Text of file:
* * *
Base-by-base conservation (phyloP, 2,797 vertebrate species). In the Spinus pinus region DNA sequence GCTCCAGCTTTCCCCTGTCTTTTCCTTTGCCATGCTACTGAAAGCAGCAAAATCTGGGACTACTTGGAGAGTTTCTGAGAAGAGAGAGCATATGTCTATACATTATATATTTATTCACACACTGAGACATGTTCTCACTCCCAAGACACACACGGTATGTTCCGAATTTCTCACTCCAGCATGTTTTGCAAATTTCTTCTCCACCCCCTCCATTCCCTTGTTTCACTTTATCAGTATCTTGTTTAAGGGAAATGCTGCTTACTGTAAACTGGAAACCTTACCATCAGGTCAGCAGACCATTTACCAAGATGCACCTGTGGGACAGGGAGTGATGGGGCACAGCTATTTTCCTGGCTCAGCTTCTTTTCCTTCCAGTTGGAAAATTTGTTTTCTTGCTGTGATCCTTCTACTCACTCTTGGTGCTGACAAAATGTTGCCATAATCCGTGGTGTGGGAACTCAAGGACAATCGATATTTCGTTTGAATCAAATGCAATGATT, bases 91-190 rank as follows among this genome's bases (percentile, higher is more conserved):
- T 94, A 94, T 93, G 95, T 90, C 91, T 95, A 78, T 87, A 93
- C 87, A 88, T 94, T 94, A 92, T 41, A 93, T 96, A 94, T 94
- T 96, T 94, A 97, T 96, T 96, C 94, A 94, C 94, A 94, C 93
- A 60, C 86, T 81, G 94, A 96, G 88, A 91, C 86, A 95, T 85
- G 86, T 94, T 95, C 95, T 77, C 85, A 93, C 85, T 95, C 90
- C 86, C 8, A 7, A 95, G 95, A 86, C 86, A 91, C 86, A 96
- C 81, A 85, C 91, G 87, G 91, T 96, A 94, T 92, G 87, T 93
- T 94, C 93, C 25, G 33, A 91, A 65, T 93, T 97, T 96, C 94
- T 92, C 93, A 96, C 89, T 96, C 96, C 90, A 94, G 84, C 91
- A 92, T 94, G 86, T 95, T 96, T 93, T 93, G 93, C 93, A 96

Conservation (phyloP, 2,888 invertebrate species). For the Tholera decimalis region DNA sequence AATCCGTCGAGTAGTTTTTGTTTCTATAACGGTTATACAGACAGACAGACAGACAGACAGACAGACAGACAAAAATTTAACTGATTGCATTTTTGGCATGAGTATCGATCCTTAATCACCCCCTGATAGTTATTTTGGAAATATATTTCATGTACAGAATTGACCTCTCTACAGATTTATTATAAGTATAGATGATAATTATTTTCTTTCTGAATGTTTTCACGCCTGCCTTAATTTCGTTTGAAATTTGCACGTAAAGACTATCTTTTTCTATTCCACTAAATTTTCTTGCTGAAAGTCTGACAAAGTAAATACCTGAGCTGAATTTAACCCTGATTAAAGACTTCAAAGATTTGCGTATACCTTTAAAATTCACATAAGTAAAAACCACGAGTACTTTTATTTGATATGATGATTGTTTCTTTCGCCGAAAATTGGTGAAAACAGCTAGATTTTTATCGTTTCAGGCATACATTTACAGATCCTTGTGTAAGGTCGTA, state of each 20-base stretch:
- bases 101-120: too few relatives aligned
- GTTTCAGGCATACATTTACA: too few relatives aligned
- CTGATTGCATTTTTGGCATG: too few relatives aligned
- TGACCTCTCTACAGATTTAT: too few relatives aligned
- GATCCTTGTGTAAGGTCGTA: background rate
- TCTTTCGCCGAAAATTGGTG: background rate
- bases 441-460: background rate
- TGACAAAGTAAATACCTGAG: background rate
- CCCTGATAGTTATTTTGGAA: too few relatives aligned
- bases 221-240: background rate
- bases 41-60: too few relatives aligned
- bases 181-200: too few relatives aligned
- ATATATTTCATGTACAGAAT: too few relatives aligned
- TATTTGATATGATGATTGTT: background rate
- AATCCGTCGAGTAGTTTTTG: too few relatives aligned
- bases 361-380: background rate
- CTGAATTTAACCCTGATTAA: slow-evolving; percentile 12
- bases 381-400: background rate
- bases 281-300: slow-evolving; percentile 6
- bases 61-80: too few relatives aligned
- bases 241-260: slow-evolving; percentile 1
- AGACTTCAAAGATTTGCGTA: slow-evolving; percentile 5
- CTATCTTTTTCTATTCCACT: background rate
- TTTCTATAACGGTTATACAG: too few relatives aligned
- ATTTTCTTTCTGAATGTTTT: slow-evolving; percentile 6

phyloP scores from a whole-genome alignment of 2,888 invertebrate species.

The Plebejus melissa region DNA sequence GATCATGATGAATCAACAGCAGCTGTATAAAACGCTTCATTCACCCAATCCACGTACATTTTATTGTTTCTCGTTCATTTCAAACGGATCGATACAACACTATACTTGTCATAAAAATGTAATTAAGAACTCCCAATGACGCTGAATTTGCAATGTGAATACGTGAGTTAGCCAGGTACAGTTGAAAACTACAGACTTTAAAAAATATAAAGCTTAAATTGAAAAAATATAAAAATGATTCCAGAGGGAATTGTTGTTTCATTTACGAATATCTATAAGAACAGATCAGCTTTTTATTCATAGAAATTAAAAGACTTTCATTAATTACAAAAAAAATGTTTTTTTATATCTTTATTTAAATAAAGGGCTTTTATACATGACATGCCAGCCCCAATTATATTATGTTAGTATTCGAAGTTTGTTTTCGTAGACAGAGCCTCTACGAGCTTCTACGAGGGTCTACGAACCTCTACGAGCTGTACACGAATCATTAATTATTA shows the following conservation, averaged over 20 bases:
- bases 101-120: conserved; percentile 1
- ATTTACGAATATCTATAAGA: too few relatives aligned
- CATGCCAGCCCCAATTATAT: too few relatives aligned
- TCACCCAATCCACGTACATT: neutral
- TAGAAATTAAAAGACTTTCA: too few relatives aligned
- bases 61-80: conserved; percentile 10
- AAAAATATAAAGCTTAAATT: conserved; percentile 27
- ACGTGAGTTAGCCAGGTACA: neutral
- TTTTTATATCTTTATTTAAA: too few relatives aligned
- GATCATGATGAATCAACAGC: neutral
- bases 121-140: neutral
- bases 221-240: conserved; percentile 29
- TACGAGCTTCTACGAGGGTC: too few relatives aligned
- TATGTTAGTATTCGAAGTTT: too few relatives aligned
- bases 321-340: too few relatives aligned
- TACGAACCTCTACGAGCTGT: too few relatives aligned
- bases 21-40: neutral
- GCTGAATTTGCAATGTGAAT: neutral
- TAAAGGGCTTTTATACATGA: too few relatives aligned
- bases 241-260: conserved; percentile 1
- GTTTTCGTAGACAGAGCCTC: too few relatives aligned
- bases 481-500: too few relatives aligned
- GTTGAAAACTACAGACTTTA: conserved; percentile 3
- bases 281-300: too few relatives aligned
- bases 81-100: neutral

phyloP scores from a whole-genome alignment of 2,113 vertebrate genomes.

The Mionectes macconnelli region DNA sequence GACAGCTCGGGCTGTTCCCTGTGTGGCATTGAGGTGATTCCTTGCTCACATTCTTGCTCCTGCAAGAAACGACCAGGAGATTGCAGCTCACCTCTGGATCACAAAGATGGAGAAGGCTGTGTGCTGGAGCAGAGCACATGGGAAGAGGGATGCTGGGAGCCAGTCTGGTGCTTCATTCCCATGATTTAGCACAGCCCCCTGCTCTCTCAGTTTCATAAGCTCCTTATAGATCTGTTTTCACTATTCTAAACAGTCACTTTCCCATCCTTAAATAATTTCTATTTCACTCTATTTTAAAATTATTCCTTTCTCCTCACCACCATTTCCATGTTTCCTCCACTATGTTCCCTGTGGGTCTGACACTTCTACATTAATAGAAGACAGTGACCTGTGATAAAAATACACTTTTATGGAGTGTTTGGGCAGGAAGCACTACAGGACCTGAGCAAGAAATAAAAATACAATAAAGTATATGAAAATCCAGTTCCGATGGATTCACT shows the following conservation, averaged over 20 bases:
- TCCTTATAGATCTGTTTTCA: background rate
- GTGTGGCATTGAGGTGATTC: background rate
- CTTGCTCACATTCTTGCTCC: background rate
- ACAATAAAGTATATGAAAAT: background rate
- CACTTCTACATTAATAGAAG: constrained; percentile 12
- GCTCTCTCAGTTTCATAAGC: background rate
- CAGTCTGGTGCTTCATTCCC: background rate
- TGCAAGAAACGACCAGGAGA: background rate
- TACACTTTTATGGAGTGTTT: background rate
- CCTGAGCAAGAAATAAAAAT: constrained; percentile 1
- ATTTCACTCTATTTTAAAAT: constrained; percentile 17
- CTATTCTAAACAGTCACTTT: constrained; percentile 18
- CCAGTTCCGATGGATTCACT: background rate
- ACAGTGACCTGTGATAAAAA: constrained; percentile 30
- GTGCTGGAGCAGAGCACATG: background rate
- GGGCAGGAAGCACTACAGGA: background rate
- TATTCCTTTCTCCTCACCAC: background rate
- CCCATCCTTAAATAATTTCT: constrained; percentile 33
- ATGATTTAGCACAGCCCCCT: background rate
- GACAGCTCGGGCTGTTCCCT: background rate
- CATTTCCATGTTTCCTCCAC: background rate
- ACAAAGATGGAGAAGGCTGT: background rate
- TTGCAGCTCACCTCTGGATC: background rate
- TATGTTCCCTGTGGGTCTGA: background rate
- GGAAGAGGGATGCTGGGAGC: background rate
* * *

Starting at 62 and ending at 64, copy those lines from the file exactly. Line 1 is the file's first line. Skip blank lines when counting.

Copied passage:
- GTTGAAAACTACAGACTTTA: conserved; percentile 3
- bases 281-300: too few relatives aligned
- bases 81-100: neutral